Get answers to your Pediatric Headache and Hospitalist questions.
There are several ways to prevent migraine attacks. You should try a healthy diet, the right amount of sleep, and non-drug approaches (such as biofeedback) first for prevention.
Behavioral techniques that reduce stress and empower the patient may help some people with migraines. They generally include:
Behavioral methods may help counteract the tendency for muscle contraction and uneven blood flow associated with some headaches. They may be particularly beneficial for children, adolescents, and pregnant and nursing women, and anyone who cannot take most migraine medications. Studies generally find that these techniques work best when used in combination with medications.
Biofeedback. Many studies have demonstrated that biofeedback is effective for reducing migraine headache frequency. Biofeedback training teaches the patient to monitor and modify physical responses, such as muscle tension, using special instruments for feedback.
Relaxation Therapy. Relaxation therapy techniques include relaxation response, progressive muscle relaxation, visualization, and deep breathing. Muscle relaxation techniques are simple and easy to learn, and can be effective. Some patients may also find that relaxation techniques combined with applying a cold compress to the forehead may help provide some pain relief during attacks. Some commercially available products use a pad containing a gel that cools the skin for several hours.
Cognitive Behavioral Therapy. Cognitive-behavioral therapy (CBT) teaches patients how to recognize and cope with stressors in their life. It can help patients understand how their thoughts and behavior patterns may affect their symptoms, and how to change the way the body responds to anticipated pain. CBT may be included with stress management techniques. Research indicates that CBT is most effective when combined with relaxation training or biofeedback.
Acupuncture is a Chinese medicine technique that uses thin needles to stimulate specific points aligned with energy pathways in the body. Studies have showed mixed results on the benefits of acupuncture for preventing migraine.
Making a few minor changes in your lifestyle can make your migraines more bearable. Improving sleep habits is important for everyone, and especially those with headaches. What you eat also has a huge impact on migraines, so dietary changes can be extremely beneficial, too.
Avoid Food Triggers. Avoiding foods that trigger migraine is an important preventive measure. Common food triggers include monosodium glutamate (MSG), processed lunch meats that contain nitrates, dried fruits that contain sulfites, aged cheese, alcohol and red wine, chocolate, and caffeine. However, peopleā ' s responses to triggers differ. Keeping a headache diary that tracks diet and headache onset can help identify individual food triggers.
Eat Regularly. Eating regularly is important to prevent low blood sugar. People with migraines who fast periodically for religious reasons might consider taking preventive medications.
Stay Physically Active. Exercise is certainly helpful for relieving stress. An analysis of several studies reported that aerobic exercise in particular might help prevent migraines. It is important, however, to warm up gradually before beginning a session, since sudden, vigorous exercise might actually precipitate or aggravate a migraine attack.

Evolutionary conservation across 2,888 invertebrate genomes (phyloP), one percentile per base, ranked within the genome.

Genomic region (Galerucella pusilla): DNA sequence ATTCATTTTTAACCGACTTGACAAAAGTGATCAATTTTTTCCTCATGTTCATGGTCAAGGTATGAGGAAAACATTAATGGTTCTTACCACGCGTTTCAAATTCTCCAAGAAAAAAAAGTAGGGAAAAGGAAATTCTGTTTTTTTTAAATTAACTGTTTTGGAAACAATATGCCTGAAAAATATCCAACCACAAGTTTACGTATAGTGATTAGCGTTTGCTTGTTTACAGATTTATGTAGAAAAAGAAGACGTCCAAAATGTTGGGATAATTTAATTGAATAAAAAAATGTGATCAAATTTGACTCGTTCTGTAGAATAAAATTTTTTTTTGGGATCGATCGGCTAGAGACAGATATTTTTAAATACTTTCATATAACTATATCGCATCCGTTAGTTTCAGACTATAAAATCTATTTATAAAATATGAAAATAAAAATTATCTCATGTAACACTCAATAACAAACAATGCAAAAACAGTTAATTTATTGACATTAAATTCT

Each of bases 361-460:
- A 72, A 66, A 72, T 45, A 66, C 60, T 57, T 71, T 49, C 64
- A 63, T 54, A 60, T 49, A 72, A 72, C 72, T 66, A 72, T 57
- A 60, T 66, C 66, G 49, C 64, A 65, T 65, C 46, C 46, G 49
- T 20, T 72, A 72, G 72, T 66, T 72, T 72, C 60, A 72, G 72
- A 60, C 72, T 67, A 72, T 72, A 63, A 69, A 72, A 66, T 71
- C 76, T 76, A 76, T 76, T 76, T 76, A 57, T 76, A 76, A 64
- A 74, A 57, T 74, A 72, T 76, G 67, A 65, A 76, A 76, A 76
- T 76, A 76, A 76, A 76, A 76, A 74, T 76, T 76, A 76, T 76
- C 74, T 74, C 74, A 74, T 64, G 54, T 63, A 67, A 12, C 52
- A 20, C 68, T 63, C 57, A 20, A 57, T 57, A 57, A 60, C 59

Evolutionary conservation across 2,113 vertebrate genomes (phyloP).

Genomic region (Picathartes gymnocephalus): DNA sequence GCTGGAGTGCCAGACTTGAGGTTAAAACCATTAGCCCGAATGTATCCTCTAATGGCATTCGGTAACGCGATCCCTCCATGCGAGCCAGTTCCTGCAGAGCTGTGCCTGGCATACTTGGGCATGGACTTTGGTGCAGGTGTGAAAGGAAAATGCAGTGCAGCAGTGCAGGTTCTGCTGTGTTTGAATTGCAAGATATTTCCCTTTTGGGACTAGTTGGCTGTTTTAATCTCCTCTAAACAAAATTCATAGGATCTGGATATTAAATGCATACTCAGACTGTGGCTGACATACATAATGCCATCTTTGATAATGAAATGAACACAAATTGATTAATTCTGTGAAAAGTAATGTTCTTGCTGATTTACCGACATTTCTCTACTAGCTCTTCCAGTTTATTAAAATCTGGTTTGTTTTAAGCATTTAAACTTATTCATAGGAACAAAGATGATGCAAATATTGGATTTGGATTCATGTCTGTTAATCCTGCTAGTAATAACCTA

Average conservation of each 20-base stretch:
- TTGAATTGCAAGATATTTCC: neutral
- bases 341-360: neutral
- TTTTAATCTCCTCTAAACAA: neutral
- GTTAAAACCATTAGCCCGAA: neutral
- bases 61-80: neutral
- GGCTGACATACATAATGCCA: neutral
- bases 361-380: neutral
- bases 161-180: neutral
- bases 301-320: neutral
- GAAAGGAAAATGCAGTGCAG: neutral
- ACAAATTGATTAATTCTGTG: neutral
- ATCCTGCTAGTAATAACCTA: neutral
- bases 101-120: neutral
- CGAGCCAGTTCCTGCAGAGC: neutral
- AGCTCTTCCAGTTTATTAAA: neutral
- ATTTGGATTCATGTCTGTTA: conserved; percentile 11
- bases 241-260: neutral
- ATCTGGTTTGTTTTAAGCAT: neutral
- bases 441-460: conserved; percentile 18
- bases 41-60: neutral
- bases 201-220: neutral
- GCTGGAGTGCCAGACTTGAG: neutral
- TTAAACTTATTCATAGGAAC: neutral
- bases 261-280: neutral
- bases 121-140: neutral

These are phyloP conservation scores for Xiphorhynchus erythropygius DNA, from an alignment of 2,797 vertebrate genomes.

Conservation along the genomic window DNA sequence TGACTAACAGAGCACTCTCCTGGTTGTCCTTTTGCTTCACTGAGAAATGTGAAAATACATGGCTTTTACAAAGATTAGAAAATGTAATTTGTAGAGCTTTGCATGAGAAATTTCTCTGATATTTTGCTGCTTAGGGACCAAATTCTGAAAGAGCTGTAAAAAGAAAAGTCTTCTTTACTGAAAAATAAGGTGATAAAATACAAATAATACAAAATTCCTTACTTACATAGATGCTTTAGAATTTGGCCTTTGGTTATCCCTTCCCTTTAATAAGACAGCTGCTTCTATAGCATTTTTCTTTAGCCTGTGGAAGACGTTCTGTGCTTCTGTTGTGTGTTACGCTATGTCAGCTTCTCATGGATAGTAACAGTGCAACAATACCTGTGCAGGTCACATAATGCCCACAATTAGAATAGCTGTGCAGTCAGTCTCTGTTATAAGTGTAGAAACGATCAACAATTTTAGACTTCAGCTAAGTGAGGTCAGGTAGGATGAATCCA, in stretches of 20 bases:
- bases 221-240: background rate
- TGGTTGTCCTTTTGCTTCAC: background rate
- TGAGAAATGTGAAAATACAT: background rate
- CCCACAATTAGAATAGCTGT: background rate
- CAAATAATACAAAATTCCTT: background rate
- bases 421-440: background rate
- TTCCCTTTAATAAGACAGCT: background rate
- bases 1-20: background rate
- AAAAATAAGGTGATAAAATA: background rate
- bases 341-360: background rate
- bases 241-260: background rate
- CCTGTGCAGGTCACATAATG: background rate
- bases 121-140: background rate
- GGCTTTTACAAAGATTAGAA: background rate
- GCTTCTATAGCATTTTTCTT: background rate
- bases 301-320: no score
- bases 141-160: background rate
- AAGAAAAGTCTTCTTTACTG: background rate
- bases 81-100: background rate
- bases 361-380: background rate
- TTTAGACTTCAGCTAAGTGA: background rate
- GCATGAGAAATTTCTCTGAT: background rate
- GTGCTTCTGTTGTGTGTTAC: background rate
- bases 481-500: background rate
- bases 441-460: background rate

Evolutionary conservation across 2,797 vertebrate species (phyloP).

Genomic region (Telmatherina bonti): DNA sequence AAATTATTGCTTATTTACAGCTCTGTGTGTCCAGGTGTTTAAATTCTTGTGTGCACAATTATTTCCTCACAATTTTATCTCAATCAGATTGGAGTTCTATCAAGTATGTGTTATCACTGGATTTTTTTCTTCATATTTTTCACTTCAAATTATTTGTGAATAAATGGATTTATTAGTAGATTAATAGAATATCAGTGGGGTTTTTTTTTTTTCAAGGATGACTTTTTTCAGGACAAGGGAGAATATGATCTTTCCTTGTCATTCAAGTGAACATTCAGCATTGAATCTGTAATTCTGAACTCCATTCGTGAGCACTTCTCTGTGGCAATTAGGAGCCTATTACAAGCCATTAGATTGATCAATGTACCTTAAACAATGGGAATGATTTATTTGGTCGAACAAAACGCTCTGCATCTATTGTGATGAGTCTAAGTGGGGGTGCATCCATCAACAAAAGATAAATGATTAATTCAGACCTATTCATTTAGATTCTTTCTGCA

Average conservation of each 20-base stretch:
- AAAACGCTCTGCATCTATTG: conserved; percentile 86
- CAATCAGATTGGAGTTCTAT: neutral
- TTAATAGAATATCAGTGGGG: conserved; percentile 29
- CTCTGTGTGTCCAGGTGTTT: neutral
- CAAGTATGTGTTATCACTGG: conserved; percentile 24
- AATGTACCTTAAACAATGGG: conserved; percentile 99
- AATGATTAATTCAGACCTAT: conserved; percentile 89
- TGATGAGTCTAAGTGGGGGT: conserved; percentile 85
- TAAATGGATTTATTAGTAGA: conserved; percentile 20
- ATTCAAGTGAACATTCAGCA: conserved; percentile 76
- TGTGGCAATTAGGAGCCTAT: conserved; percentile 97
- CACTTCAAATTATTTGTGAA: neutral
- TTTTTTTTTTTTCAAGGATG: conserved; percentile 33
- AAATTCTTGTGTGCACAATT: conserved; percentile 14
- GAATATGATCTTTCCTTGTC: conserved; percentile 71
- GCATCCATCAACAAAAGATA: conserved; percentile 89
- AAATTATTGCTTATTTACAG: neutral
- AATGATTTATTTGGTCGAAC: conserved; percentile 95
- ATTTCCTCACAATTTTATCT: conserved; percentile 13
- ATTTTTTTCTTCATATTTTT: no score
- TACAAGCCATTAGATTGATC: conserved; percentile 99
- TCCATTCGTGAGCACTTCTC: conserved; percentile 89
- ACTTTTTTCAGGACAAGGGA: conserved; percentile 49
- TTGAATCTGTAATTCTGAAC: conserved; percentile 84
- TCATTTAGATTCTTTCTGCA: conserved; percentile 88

Limit Estrogen-Containing Medications. Medications that contain estrogen, such as oral contraceptives and hormone replacement therapy, may trigger migraines or make them worse. Talk to your doctor about whether you should stop taking these types of medications or reduce the dosage.
Manufacturers of herbal remedies and dietary supplements do not need Food and Drug Administration approval to sell their products. Just like a drug, herbs and supplements can affect the body's chemistry, and therefore have the potential to produce side effects that may be harmful. There have been several reported cases of serious and even lethal side effects from herbal products. Patients should always check with their doctors before using any herbal remedies or dietary supplements.
Riboflavin (Vitamin B2). Some studies have found that people who take vitamin B2 experience a reduction in the frequency of migraine attacks (although not on duration or severity). Vitamin B2 is generally safe, although some people taking high doses develop diarrhea.
Magnesium Supplements. Some studies have reported a higher rate of magnesium deficiencies in some patients with migraine, such as those with menstrual migraines. Magnesium helps relax blood vessels. Some patients report that magnesium supplements help provide relief.
Feverfew. Feverfew is the most studied herbal remedy for headaches and may help in some cases. However, like all effective headache remedies, overuse can cause a rebound effect.
Fish Oil. Some studies suggest that omega-3 fatty acids, which are found in fish oil, have anti-inflammatory and nerve protecting actions. These fatty acids can be found in oily fish, such as salmon, mackerel, or sardines. They can also be obtained in supplements of specific omega-3 compounds (DHA-EPA).
Ginger. In general, herbal medicines should never be used by children or pregnant or nursing women without medical counsel. One exception may be ginger, which has no side effects and can be eaten in powder or fresh form, as long as quantities are not excessive. Some people have reported less pain and frequency of migraines while taking ginger, and children can take it without danger. Ginger is also a popular home remedy for relieving nausea.
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